You won't find Southwest Airlines fares on Google Flights, Expedia, or any third-party site where you can book flights .. and that's by design: The airline wants you coming straight to its own website. But now there's an exception.
This week, an astute Reddit user highlighted the fact that Southwest fares are now bookable through the Chase Ultimate Rewards Travel portal, opening a new avenue to book Southwest flights using points. With a card like the *chase sapphire preferred*, you can now book Southwest flights at a rate of 1.25 – and an even better rate of 1.5 cents apiece with the *chase sapphire reserve*.
Travelers have been booking these flights with Chase points for years by transferring points straight to Southwest, so this may seem like a fruitless development. But this comes as Southwest is preparing to make its points less valuable in the New Year, which could make this new option to book through the Chase travel portal a tempting alternative to get more bang for your buck.
There are some obvious pros and a few cons to weigh, so let's look closer at what this means for travelers with a Chase Sapphire card and Southwest in their travel plans.
Using Chase Points to Book Southwest in the Travel Portal
Before we get into the mechanics of using Chase points to book Southwest Flights, let's back up.
Just what value you get from your Chase points depends on which Chase card you have. Certain Chase credit card points are worth even more when redeemed through the Chase Ultimate Rewards Travel Portal.
- If you hold the *chase sapphire preferred, each point you earn will be worth 1.25 cents when you redeem them through the Chase Ultimate Rewards portal.
- Small business owners with a *chase ink preferred* also get 1.25 cents apiece when redeeming through the Chase portal.
- With the *chase sapphire reserve*, each point you earn will be worth 1.5 cents when booking travel through the Chase rewards portal.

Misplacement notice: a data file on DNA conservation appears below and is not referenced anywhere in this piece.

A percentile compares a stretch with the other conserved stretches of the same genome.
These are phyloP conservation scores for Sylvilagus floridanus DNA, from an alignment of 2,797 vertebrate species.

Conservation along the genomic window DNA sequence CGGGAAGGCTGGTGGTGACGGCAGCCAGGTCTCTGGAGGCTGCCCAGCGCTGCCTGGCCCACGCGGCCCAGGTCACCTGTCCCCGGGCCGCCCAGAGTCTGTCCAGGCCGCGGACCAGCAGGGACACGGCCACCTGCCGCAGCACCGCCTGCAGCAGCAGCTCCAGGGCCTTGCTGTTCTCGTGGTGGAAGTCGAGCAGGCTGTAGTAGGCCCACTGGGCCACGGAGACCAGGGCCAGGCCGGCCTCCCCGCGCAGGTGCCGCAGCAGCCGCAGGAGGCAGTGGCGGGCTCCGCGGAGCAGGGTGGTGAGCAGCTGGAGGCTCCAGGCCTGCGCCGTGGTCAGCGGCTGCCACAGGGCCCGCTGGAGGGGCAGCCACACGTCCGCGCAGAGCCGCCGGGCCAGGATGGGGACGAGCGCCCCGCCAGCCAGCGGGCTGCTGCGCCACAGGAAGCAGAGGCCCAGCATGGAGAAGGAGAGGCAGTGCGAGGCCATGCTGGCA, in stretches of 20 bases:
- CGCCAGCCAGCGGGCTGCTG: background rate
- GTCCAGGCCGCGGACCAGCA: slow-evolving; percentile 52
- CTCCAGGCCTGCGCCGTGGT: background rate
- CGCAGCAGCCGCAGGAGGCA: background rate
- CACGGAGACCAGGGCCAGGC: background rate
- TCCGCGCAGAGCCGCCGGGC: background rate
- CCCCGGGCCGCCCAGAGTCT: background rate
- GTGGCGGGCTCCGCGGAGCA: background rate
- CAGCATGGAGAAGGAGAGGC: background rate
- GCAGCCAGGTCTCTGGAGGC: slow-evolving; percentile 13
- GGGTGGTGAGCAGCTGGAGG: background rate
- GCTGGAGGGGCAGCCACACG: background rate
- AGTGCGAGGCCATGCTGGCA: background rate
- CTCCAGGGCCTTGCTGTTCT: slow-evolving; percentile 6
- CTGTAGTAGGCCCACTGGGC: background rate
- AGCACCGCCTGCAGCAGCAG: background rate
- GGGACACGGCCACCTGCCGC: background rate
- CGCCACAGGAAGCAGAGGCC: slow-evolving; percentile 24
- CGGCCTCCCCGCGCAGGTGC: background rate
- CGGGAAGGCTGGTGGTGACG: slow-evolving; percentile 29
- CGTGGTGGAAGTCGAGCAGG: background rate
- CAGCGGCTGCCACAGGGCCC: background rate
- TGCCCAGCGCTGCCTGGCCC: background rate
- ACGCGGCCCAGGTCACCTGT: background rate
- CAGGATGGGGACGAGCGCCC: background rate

Let's do a quick example with a $500 Southwest fare. With the Preferred Card, that works out to 40,000 Chase points. If you've got a Reserve, you can book the same flight for just 33,333 Chase points.
If you've got any other Chase Ultimate Rewards earning card, like the *freedom unlimited*, you'll still be able to book Southwest flights through the portal, but you'll only be getting 1 cent per point in value – the same as if you cashed out your points and booked direct.
Finding these Southwest flights in the Chase Ultimate Rewards Travel portal is as simple as searching on Southwest.com – and in our experience, the prices were almost always the same (or even cheaper!) through Chase compared to what you find booking direct with the airline, with just a few exceptions.
Start by entering your departure, destination, and dates, then let the portal pull up the available options.
In this example, Chase pulled up both a “Wanna Get Away” and a slightly pricier “Wanna Get Away Plus” fare. Once you choose the flight that works, you'll also have the option to upgrade to other Southwest fare types like “Anytime” and “Business Select.”
Once you pick a flight and a fare, you can continue to book with either points or cash.
Because I have the Chase Sapphire Preferred Card, my Ultimate Rewards are worth 1.25 cents each towards the cash cost of this ticket. For this $362 fare, I could book for just under 29,000 Chase points.
It's even better with the Chase Sapphire Reserve, which gets 1.5 cents per point in the portal. That brings the cost down to about 24,000 points.
Is This a Good Deal?
Make no mistake, it's great to have the option to book these Southwest flights through the Chase Travel portal. But it won't always be your best option – at least not yet.